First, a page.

Editorial update – the original press release from BillingPlatform was misleading – the Forrester WAVE report did not say that “BillingPlatform has a better product offering than Aria and Zuora” but that BillingPlatform outperformed Aria and Apttus in 2 out of 35 criteria (and that Aria and Zuora and Apttus outperformed BillingPlatform and other competitors in other categories). BillingPlatform has since removed the Forrester paragraph from the funding press release on their website. The diagram below is a good depiction of relative strengths and weaknesses…

While it might sound worryingly like the liberal use of buzzwords, the fact of the matter is that increasingly organizations are looking to services and subscription models to meet customer needs. It is absolutely a cliché (although an accurate one) to talk about what Netflix has done to movies, iTunes to music and TaskRabbit to personal assistance – all have, in different ways, introduced service models to disrupt an incumbent business model.

So it’s fair to say that organizations are increasingly looking to find ways to innovatively package their products and services in a variety of different ways – no longer does one size fits all,  hyper-personalization is now the name of the game.

But an intention to go subscription, and actually doing it, are two different things. The reality is that traditional enterprise software is big and inflexible and makes it very difficult to innovate around the monetization models. many years ago I spent time consulting at a large telco about its plans for a marketplace of cloud-based applications. the main thing that stymied their initiative? Their core billing system simply wouldn’t allow them the flexibility they needed.

Which is why we have seen a huge movement in recent years around this topic – both from ERP vendors wanting to provide more flexible subscription functionality and standalone subscription and billing vendors. For the former, we have cloud vendors such as NetSuite, FinancialForce, and Intacct that are strongly telling a subscription story, while in the pure play world, companies like Zuora and Aria suggest that subscriptions are so complex that only a specialist vendor can compete.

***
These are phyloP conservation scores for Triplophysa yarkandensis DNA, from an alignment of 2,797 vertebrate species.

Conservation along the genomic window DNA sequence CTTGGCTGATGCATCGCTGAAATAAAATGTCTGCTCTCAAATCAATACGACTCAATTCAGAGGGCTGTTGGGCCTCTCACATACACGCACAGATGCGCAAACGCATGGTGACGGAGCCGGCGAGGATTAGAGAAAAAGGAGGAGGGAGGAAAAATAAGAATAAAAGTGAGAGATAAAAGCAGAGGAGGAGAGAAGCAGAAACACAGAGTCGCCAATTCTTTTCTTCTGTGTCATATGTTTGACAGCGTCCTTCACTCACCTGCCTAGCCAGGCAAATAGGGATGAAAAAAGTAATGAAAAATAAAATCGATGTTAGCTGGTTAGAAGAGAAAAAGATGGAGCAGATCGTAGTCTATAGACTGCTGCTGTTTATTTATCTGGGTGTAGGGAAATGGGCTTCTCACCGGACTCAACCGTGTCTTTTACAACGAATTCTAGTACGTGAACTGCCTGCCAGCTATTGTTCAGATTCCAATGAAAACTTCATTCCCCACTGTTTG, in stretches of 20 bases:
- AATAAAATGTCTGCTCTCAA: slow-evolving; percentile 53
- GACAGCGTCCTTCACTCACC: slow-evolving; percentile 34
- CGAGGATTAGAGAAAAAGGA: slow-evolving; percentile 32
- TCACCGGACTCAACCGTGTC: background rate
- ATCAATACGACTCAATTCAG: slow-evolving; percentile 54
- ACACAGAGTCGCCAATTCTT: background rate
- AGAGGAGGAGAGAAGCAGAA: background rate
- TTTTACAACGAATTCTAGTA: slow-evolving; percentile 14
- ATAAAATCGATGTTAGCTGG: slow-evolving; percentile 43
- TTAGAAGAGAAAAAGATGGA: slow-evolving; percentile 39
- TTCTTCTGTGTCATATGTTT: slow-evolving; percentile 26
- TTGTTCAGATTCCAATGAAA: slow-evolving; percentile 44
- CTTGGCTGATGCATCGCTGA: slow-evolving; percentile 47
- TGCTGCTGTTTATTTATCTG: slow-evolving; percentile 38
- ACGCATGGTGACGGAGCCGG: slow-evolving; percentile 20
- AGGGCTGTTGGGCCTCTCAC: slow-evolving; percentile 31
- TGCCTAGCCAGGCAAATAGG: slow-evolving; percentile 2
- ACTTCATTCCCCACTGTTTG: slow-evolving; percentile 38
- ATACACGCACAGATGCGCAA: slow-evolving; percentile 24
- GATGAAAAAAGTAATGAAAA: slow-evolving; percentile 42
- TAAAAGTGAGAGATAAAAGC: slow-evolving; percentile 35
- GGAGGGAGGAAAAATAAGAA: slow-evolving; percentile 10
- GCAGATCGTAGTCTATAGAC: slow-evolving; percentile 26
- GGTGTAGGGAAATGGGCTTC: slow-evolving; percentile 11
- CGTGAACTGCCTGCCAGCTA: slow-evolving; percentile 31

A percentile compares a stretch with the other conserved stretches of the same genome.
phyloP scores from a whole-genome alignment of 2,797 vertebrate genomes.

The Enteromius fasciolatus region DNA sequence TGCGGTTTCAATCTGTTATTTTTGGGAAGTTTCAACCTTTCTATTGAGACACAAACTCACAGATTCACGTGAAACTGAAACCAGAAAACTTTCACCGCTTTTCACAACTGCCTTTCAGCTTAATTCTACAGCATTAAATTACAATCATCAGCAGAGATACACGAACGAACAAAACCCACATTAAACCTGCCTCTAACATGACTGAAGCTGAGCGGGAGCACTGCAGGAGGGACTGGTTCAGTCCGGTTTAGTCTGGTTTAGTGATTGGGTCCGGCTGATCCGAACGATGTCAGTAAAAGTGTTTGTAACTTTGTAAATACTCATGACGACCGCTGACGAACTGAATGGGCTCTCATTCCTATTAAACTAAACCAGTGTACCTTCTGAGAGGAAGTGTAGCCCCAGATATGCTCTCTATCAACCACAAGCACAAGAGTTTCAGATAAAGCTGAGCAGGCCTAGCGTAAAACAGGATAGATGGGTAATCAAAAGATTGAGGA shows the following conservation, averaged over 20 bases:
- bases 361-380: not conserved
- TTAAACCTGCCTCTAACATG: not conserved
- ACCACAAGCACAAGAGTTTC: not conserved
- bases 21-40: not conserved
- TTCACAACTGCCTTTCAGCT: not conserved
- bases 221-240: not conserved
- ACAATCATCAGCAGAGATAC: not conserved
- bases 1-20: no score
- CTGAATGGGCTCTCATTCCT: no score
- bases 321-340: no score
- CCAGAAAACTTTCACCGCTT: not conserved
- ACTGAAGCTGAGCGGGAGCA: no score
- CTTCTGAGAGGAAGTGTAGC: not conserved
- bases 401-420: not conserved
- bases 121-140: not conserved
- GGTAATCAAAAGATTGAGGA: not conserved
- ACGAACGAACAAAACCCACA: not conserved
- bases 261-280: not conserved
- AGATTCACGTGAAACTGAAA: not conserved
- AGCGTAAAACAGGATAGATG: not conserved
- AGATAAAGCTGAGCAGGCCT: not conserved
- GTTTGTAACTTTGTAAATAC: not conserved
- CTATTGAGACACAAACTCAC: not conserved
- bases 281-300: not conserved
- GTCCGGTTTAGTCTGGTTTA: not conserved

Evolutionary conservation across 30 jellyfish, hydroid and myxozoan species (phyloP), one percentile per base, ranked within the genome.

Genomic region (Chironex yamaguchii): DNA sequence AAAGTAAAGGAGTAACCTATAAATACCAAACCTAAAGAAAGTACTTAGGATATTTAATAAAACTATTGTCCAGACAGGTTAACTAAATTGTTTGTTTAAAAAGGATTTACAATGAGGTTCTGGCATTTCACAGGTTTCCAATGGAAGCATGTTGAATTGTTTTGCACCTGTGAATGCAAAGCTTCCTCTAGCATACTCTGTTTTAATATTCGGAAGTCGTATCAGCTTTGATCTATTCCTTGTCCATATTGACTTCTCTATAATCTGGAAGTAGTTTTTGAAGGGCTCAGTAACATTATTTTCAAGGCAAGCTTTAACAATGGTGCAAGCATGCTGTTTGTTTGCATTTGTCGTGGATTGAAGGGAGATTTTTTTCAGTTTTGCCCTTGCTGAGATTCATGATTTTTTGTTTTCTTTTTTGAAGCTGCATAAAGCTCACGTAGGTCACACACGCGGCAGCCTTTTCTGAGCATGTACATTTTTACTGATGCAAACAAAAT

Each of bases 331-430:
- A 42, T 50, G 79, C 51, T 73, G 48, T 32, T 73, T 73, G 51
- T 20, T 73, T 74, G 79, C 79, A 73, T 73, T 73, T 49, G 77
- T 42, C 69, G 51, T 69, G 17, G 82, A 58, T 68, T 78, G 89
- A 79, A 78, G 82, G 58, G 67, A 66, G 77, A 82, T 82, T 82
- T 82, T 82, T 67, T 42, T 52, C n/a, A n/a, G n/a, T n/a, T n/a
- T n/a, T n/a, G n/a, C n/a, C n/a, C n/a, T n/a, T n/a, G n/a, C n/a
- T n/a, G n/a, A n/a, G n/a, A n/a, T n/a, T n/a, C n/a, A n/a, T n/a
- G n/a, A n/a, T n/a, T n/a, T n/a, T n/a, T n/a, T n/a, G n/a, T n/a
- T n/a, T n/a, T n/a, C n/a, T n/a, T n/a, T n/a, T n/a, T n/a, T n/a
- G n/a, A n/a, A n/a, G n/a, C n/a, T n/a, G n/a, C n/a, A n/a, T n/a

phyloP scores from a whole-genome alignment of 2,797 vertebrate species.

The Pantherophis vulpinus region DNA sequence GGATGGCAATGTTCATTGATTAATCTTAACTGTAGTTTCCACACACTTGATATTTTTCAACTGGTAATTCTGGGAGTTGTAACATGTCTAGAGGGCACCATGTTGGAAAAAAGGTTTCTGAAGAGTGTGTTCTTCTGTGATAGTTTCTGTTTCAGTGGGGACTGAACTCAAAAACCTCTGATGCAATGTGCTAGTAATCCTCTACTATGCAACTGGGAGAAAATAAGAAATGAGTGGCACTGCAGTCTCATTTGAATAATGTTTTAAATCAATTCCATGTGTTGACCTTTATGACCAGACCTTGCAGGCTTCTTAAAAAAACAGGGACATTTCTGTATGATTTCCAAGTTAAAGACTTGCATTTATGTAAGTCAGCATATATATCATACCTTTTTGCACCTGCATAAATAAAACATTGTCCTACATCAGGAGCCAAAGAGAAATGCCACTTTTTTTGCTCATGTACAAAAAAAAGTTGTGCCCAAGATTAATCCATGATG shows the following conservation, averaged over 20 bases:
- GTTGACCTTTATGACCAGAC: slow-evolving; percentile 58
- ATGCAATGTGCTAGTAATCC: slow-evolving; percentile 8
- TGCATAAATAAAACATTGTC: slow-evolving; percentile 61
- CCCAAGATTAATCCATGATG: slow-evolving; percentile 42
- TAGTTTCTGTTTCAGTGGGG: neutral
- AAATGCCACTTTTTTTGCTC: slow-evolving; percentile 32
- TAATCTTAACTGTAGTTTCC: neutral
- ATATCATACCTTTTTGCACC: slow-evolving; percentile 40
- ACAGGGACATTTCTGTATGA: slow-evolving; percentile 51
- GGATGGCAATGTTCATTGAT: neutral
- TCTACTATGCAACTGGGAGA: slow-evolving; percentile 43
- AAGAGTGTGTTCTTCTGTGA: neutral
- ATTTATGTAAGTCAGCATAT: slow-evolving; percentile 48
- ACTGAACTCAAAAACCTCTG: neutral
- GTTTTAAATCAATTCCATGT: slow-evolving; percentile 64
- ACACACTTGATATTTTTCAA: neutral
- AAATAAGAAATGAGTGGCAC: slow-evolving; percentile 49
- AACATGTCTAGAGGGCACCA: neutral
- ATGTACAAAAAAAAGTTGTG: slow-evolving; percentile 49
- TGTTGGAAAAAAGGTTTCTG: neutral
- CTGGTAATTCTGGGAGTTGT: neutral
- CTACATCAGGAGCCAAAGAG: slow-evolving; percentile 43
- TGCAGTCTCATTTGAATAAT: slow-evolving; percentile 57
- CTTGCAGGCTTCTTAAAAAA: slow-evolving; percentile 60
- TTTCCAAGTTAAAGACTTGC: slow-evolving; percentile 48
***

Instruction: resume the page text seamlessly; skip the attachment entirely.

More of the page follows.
There has been a degree of consolidation in the space – MetraTech was acquired by Ericcson, Monexa by NetSuite and Vindicia by Amdocs. That consolidation was caused partly by having too many vendors when a market was at a nascent stage and partly by these more traditional vendors needing a good cloud-based billing story.

So it is interesting to see news from BillingPlatform, a company in the same space (although they call themselves an “agile monetization” vendor.) Despite being relatively new to the market, the company has done well, landing clients like JetBlue, Siemens and Energy Australia. They also, for what it’s worth, just got a nice placement in a Forrester Wave report, which said BillingPlatform has a better product offering than Aria and Zuora.

New funding, New CEO

BillingPlatform has secured $18 million in funding from Columbia Capital. Well, kind of. Columbia has committed to an $18 million investment over the next 18 months, but the company has only drawn down an initial $4 million of that.

The optics of that are a little strange. Is it a case of BillingPlatform wanting to only take money as it needs it, in an effort to reduce the dilutive impacts of an investment (a smart move, potentially), or is it an anxious Columbia Capital, not being sufficiently convinced to put all the cash in now. People will have different opinions on that one, I guess.

No matter what the optics of the investment, BillingPlatform’s new CEO is an interesting hire. Dennis Wall was the co-founder of Cloud Sherpas, the global cloud advisory and technology services firm acquired by Accenture in 2015. He obviously understands the requirements of modern businesses (Cloud Sherpas was a Google Apps and Salesforce service company) as well as how to manage an impressively growing firm.

Elvis has not left the building